Let’s Read the Book of Concord together for Lent!

Joe Willmann blog 11 Comments

I was thinking about what I was going to give up for Lent this year. I have done a lot of things in the past. I gave up salsa one year, all meat another year, and just red meat still another. But one thing I have found to be beneficial for my own edification is giving up my time. I have been choosing something to read in forty days that will take some dedication and sacrifice.

Q: Do Lutherans have to give up something for Lent as some other denominations require?

A: From the perspective of The Lutheran Church—Missouri Synod, “giving something up for Lent” is entirely a matter of Christian freedom. It would be wrong, from our perspective, for the church to make some sort of “law” requiring its members to “give something up for Lent,” since the Scriptures themselves do not require this. If, on the other hand, a Christian wants to give something up for Lent as a way of remembering and personalizing the great sacrifice that Christ made on the cross for our sins, then that Christian is certainly free to do so—as long as he or she does not “judge” or “look down on” other Christians who do not choose to do this.

From www.lcms.org

I decided this year I wanted to read through the Book of Concord. As Lutherans, we believe the Book of Concord to be an accurate description of what Holy Scripture teaches. Even if you have read all of the Confessions before, now would be a great time to go through them again! Will you join me? Below you will find a link to a forty-day reading plan for the Book of Concord with page references to Concordia: The Lutheran Confessions, 2nd Edition. If you decide to join me, feel free to discuss how it’s going and what you are learning with me on Twitter! You can connect with me at either @jtwillmann or @cpheducation.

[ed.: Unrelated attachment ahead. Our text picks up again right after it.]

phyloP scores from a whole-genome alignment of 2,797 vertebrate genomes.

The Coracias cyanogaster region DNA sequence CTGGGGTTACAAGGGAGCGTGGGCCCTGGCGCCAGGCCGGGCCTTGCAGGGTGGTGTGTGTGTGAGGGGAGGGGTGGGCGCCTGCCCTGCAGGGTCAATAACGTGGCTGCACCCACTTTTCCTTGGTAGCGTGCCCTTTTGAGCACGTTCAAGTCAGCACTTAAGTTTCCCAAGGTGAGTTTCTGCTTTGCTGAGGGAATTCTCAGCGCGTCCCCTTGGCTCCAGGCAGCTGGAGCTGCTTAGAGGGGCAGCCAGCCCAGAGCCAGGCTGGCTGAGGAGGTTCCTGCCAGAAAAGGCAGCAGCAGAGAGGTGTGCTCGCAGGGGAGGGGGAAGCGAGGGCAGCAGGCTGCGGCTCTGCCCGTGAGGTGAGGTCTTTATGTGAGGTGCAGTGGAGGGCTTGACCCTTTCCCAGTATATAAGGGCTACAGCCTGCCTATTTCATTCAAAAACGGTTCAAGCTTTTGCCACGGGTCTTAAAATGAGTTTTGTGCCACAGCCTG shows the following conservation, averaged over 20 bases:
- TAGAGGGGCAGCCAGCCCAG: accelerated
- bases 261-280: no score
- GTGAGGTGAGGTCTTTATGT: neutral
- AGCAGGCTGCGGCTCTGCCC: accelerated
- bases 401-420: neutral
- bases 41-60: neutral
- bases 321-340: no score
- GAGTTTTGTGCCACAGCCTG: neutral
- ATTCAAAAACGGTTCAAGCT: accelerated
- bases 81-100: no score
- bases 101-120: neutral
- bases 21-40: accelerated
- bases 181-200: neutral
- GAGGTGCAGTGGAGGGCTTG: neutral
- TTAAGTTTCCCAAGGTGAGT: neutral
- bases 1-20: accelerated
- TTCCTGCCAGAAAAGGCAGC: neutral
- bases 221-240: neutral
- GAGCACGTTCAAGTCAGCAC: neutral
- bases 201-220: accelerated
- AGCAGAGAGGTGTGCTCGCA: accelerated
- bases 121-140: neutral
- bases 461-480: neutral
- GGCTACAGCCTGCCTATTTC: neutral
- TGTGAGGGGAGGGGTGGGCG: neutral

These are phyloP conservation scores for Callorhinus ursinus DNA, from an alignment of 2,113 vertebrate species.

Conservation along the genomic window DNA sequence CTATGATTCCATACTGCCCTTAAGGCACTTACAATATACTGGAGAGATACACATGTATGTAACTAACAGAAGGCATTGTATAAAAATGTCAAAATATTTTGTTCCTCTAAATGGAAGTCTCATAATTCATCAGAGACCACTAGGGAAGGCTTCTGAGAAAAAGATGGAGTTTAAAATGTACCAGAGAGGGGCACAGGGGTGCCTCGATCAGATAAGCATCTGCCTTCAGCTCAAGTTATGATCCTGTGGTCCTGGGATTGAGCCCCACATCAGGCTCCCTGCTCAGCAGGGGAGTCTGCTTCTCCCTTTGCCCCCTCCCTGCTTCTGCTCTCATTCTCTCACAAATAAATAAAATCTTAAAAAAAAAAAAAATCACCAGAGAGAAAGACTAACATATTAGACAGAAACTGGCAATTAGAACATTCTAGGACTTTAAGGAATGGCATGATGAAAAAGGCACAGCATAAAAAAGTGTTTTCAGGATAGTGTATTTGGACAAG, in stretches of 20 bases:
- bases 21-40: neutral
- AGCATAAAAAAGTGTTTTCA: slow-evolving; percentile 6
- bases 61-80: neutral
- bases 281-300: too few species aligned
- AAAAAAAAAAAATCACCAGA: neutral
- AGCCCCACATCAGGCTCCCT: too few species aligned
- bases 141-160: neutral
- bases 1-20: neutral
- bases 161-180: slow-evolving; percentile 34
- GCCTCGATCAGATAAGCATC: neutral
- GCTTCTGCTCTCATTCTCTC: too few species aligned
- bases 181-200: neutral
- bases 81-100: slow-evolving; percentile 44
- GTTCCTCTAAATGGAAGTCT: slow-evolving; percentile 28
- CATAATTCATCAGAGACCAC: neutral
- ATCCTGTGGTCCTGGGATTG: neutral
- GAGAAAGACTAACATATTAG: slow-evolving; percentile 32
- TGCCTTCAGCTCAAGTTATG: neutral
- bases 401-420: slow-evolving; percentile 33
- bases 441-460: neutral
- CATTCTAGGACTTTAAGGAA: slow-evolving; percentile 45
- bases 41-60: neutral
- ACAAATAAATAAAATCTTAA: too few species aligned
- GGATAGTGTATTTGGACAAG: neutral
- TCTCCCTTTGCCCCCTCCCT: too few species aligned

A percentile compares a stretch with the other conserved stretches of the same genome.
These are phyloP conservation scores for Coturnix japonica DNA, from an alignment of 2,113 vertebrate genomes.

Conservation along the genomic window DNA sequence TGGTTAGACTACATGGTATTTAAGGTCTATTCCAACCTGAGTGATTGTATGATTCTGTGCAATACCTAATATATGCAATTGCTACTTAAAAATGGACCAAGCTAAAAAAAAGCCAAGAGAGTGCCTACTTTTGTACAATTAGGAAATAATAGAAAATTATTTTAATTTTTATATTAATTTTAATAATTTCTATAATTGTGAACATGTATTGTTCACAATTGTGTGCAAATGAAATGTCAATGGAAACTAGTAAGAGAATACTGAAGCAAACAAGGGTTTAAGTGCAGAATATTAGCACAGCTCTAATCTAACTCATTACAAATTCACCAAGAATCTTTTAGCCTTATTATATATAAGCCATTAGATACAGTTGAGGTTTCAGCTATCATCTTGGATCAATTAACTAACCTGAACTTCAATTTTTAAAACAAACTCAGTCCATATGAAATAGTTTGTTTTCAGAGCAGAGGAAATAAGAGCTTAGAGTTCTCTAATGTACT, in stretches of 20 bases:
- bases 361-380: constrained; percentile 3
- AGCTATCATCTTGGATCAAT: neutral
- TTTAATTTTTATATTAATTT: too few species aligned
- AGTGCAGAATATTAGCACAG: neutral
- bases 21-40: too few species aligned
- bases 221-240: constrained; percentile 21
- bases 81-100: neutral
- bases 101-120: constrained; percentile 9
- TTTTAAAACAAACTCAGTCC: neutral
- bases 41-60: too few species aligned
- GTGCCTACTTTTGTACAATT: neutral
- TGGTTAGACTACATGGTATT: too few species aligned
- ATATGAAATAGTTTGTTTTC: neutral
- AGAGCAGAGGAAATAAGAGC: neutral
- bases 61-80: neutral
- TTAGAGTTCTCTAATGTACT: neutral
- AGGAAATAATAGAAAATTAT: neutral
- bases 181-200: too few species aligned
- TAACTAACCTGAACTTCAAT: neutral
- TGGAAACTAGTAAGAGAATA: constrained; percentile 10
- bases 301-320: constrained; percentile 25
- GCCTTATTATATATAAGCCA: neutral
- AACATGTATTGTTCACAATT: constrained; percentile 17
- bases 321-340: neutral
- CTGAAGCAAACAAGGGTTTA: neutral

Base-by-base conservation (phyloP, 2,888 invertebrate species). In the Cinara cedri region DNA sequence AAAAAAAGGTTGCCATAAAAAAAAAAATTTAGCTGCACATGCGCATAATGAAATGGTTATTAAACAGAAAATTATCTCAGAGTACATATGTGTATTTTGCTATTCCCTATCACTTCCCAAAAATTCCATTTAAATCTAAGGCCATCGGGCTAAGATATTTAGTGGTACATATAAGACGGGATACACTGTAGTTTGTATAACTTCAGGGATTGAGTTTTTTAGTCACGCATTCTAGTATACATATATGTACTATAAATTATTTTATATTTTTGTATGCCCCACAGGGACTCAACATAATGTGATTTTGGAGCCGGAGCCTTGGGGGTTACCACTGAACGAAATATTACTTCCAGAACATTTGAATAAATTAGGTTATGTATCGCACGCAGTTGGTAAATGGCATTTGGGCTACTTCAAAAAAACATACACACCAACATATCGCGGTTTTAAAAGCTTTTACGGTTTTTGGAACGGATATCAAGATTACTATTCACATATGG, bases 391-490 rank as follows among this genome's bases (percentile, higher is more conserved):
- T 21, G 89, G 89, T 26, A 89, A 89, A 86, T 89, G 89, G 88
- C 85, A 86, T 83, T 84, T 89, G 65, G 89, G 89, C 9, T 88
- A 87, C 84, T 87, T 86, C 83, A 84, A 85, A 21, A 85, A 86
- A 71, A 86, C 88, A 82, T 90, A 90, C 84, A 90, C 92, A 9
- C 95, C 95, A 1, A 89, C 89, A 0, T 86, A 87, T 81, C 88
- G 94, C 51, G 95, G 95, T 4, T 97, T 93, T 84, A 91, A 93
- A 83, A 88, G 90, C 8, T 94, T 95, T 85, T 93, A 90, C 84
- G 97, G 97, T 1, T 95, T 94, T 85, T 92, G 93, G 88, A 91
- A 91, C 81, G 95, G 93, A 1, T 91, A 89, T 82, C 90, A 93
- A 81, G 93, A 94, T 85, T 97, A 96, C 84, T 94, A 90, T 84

Download the Reading Plan Here

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Dona HartwichConnieJean KellerBob MyersDeborah CramerAmy Rosenkoetter Recent comment authors
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Betsi DeFrates
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Betsi DeFrates

Do you plan to comment on Facebook as well? I don’t Twitter.

Amy Rosenkoetter
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Amy Rosenkoetter

I second this. Twitter is great for pithy comments, but not in-depth discussion. I would also like something Facebook for this.

Waren Zabell
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Waren Zabell

Is it possible to correlate with the 1952 edition?

Brian Pike
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Brian Pike

Been reading it lately (a lot!) in preparing our Sr High class on differences with the Catholic religion. Still amazed at all the acerbic language there is, especially in the defense on the confutation. Wow!

Deborah Cramer
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Deborah Cramer

Great idea! I’m in!

Bob Myers
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Bob Myers

I’m in!

ConnieJean Keller
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ConnieJean Keller

I’m in!

Dona Hartwich
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Dona Hartwich

I am really enjoying re-reading The Book of Concord! I haven’t read it properly since I was studying at St John’s College in Winfield, Kansas about 45 years ago. It is interesting to read that we should find a translation of the Bible or catechism that we like and stick to it, instead of chopping and changing as it can be confusing for the young ones. Don’t seem to be following that advice are we? Just finished reading the fourth commandment and I am often at odds when I explain to people that we should show respect to the police,… Read more »